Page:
Iraq was the first to fall to ISIS; its border crossings with Syria and Jordan were easy prey for the terror group. Iran easily persuaded the government that its was better off allowing its Islamic neighbor to “help” it fight off the Sunni threat than to place its trust in the American administration that had abandoned its ally when it was still to weak to fend off terrorist and tribal challenges to the power of the central government. So now Iran has now entered the picture there as well, to “assist” Iraqi forces in fighting ISIS, which Iran perceives as a threat to its own interests, for the time being at least.

It is likely that when the power struggle ends, one way or the other, Iran will be the force to divide the spoils and cut a deal with ISIS in order to ultimately divide up the region between the two emerging empires. However, Iran will ultimately be the one to rule because ISIS does not have the self-discipline, nor the structural underpinnings necessary to create and maintain an administration to rule an empire. This is quite separate and apart from Iran’s booming weapons production industry, not to mention its galloping race to develop nuclear arms.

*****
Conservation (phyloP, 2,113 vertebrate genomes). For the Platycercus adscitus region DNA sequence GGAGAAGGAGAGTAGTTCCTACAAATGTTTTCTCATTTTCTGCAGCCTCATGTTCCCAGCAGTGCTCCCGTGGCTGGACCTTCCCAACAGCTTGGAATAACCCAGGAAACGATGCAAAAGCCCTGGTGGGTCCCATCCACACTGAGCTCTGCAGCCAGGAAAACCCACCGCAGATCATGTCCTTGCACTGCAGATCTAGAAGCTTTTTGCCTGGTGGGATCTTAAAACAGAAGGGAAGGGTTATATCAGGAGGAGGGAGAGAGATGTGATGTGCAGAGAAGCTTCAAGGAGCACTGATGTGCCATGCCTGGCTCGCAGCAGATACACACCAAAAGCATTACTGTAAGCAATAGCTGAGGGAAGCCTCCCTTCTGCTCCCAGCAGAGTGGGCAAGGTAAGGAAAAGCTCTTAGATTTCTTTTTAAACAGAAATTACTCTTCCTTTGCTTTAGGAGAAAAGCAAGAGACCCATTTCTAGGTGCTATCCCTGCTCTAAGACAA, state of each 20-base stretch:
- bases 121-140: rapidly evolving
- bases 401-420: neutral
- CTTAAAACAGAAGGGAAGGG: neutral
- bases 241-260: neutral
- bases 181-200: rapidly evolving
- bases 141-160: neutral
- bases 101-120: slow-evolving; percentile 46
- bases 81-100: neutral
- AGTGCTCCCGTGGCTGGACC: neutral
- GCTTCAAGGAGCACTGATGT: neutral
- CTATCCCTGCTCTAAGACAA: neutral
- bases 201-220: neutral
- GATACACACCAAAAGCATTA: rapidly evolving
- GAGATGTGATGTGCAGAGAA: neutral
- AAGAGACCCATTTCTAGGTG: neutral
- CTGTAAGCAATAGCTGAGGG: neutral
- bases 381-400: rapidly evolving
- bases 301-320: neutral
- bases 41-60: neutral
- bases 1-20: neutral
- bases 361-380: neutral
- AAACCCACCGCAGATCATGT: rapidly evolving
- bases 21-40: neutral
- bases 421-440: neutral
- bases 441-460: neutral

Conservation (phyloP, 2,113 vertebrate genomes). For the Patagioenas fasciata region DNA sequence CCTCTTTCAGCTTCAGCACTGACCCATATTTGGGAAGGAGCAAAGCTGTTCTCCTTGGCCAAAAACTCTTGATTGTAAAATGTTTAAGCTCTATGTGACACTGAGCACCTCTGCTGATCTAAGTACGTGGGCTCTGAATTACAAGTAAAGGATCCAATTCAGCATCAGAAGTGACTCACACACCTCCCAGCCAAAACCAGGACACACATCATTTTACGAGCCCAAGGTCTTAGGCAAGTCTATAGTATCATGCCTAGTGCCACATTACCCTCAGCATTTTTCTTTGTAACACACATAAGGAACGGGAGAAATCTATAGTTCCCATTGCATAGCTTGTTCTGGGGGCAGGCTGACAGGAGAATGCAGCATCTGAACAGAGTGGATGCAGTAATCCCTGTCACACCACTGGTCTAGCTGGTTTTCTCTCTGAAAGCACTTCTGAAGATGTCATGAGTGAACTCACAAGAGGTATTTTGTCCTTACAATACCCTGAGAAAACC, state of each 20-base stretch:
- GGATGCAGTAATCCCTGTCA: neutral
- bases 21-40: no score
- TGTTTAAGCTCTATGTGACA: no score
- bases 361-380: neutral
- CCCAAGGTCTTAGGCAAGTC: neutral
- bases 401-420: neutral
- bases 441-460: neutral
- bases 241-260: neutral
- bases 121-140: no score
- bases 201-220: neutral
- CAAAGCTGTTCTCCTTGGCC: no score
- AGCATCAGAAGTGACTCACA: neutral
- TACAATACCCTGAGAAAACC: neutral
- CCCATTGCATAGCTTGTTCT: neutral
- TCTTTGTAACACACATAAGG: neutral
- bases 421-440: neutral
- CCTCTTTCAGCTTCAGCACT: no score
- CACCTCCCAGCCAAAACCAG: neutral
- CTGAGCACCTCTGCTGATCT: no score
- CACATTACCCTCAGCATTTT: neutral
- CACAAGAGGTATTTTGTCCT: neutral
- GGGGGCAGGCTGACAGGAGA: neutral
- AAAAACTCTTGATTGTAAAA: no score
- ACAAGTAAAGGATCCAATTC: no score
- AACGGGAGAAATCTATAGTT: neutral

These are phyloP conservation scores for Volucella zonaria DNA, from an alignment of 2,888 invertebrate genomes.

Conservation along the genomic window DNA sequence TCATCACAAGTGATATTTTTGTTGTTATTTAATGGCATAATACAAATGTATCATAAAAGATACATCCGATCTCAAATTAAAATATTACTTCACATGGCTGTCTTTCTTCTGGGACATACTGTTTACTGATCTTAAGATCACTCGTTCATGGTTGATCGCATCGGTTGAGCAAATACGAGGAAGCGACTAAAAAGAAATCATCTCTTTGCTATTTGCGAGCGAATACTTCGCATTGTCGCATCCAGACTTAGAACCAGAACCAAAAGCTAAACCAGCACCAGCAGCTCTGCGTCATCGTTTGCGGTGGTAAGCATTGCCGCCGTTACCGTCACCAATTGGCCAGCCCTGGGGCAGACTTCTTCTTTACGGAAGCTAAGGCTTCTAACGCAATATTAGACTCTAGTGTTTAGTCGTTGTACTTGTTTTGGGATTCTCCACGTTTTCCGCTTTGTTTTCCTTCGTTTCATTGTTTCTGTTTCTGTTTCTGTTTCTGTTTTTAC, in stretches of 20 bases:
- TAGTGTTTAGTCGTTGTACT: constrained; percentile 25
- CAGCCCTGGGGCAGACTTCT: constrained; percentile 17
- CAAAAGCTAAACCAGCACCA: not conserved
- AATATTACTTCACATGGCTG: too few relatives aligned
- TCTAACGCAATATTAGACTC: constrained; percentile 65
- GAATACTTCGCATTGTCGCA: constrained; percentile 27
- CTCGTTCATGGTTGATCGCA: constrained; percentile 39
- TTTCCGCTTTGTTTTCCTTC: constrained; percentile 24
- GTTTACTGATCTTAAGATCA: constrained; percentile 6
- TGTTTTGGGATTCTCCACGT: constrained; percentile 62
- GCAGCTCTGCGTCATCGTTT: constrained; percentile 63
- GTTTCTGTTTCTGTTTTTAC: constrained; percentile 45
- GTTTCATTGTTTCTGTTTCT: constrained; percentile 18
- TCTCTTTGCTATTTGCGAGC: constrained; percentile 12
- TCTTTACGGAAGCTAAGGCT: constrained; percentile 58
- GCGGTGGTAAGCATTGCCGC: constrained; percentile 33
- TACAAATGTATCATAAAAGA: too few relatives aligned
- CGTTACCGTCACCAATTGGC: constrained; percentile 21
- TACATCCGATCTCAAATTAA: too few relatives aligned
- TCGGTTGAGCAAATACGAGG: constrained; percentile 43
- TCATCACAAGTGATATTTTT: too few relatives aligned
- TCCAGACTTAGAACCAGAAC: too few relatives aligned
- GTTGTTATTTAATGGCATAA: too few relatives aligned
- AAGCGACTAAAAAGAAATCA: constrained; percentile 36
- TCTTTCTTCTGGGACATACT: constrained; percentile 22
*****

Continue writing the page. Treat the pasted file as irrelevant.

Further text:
Watch it happen – you read it here first on Jewish Press.com.

Syria was the little ticking time bomb that appeared to have set off this entire conflagration – but if one looks closely, it is clear that ISIS does not attack the forces of President Bashar al-Assad. Nor does Assad bother much with the ISIS terrorists. Both have bigger fish to fry.